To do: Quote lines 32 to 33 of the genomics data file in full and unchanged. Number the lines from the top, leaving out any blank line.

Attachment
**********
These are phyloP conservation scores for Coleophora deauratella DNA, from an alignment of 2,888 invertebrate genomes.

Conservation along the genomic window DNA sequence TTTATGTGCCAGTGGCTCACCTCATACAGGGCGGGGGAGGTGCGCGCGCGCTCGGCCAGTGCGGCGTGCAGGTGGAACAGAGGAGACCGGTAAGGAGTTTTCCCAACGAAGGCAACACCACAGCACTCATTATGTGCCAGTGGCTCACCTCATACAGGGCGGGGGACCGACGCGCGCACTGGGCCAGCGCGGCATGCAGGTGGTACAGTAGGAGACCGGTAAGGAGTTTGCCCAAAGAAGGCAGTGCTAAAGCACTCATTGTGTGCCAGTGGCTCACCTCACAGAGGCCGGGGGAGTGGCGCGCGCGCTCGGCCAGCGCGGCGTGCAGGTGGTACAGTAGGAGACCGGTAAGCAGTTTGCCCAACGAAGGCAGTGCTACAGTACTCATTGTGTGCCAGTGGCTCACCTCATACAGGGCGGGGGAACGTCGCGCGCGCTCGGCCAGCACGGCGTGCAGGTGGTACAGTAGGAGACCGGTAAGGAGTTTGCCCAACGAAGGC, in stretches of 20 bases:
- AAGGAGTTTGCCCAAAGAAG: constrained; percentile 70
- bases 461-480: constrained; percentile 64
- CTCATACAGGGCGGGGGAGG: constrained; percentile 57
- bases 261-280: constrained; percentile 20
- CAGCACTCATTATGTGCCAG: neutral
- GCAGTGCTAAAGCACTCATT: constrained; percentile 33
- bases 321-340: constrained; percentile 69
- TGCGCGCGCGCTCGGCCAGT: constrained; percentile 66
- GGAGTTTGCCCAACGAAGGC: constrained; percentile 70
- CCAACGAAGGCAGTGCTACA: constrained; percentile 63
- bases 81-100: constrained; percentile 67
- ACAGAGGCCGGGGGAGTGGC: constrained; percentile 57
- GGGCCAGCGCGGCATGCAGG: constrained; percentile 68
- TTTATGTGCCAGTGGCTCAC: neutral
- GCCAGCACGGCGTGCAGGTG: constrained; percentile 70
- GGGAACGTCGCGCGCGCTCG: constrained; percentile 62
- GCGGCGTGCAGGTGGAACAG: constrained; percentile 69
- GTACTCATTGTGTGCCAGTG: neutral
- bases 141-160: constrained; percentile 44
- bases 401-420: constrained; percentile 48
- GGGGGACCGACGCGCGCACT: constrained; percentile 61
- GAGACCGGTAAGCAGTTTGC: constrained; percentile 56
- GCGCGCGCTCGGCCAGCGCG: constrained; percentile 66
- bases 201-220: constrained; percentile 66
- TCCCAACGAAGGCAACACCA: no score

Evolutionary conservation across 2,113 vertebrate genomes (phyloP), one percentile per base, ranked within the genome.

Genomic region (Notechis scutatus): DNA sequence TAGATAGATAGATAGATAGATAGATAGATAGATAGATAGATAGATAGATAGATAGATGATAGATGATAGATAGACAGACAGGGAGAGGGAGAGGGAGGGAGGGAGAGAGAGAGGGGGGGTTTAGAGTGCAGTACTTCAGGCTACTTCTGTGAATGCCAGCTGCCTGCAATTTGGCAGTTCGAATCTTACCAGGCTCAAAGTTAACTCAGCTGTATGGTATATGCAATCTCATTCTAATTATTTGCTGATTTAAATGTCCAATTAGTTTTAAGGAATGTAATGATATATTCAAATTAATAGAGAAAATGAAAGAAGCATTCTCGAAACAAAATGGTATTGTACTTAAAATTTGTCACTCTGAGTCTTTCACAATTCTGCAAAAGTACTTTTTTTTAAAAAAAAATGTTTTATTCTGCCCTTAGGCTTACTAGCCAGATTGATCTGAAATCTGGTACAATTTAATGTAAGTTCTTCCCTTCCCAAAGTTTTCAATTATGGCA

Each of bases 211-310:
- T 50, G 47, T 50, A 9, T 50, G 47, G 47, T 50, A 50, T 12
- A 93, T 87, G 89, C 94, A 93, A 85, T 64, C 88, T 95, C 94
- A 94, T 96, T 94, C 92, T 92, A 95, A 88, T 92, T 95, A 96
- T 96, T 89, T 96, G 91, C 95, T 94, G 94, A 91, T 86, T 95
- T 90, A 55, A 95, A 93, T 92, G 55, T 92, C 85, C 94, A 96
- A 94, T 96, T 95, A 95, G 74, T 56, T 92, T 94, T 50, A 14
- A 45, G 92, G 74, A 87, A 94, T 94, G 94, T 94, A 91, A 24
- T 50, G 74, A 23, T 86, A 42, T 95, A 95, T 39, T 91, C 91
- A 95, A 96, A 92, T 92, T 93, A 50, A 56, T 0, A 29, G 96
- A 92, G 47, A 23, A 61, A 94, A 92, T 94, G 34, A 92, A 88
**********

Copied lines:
- A 93, T 87, G 89, C 94, A 93, A 85, T 64, C 88, T 95, C 94
- A 94, T 96, T 94, C 92, T 92, A 95, A 88, T 92, T 95, A 96